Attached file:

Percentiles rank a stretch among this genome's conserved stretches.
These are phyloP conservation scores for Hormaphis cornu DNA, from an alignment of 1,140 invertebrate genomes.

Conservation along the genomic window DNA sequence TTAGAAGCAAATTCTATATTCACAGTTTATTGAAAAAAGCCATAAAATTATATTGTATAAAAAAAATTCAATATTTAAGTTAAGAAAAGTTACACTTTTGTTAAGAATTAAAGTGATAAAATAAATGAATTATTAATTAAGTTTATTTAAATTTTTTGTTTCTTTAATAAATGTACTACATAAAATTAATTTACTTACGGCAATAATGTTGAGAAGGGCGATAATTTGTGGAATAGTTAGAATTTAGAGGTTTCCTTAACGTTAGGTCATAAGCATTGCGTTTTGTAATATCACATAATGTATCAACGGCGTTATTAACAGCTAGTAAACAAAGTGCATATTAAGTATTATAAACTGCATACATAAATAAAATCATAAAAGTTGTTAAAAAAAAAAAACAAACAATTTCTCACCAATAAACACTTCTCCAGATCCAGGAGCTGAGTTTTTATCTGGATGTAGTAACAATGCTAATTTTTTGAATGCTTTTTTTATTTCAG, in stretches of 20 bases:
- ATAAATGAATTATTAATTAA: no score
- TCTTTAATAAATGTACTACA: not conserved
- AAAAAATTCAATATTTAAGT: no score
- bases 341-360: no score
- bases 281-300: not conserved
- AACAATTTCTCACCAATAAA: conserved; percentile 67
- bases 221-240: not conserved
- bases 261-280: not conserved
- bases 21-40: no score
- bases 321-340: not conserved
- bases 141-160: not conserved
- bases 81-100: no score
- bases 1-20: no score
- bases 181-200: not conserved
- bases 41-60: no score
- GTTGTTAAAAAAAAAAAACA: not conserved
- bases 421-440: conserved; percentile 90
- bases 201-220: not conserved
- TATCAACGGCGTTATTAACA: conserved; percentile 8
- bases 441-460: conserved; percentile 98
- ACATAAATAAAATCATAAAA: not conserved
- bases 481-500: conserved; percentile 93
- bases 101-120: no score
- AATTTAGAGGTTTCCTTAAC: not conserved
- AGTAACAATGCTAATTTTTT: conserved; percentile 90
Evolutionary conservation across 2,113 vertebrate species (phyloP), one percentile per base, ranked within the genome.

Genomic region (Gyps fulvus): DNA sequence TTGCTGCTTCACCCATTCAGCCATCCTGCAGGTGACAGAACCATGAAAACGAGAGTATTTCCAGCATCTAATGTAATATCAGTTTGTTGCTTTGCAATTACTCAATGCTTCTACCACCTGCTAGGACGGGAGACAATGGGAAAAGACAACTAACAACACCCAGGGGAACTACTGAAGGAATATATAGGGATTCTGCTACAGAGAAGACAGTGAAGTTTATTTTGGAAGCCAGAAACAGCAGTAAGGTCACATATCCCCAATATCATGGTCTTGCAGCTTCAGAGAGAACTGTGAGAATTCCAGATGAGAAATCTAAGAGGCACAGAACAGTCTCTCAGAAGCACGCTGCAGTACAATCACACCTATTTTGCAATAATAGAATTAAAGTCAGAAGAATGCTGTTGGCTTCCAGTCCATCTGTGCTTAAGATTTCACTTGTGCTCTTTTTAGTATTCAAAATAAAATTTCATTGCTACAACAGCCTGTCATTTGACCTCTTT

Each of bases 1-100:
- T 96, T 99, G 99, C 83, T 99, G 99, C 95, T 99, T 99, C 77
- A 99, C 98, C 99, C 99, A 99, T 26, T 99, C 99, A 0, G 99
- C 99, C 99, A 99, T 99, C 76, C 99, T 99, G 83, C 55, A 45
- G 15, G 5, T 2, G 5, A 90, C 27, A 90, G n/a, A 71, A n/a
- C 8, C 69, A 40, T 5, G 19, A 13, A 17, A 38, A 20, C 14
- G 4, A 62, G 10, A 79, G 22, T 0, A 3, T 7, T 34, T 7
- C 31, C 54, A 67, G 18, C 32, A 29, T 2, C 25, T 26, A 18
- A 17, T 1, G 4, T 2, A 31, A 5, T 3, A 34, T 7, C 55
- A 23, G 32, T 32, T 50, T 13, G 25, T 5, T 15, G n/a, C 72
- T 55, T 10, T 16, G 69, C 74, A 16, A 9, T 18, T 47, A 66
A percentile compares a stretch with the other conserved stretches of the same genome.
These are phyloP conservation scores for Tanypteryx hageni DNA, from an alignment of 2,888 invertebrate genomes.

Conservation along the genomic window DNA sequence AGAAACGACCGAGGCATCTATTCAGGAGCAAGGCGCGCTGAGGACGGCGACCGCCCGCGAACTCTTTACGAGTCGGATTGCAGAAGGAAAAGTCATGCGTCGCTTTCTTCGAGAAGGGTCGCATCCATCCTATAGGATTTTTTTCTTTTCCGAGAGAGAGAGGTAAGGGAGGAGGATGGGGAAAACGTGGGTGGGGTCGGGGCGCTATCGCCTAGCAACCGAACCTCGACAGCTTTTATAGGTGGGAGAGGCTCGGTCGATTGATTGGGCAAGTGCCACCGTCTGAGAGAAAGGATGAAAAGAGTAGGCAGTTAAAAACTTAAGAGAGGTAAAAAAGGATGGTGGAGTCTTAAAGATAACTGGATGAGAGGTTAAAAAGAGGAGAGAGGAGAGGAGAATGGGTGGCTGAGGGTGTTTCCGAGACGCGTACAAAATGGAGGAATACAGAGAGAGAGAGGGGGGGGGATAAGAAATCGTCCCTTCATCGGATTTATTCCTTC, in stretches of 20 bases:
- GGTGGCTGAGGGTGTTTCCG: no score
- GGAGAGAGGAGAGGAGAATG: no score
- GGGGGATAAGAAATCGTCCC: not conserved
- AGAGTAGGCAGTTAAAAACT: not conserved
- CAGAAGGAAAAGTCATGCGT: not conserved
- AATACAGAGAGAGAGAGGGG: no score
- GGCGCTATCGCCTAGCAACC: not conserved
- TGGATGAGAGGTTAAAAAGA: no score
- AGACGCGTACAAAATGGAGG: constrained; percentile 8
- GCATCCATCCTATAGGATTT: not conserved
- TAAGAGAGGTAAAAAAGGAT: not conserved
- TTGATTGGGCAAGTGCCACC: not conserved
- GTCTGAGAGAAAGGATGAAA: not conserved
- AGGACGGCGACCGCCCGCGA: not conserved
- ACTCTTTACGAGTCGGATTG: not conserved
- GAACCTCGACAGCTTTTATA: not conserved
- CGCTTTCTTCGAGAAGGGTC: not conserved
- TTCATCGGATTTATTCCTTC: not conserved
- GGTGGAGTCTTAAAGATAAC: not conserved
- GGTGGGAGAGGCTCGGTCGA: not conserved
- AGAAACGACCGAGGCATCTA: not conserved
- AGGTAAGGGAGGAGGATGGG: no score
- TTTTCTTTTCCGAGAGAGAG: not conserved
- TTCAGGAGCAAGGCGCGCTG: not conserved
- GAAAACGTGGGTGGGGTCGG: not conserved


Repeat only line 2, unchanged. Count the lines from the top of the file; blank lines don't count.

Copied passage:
These are phyloP conservation scores for Hormaphis cornu DNA, from an alignment of 1,140 invertebrate genomes.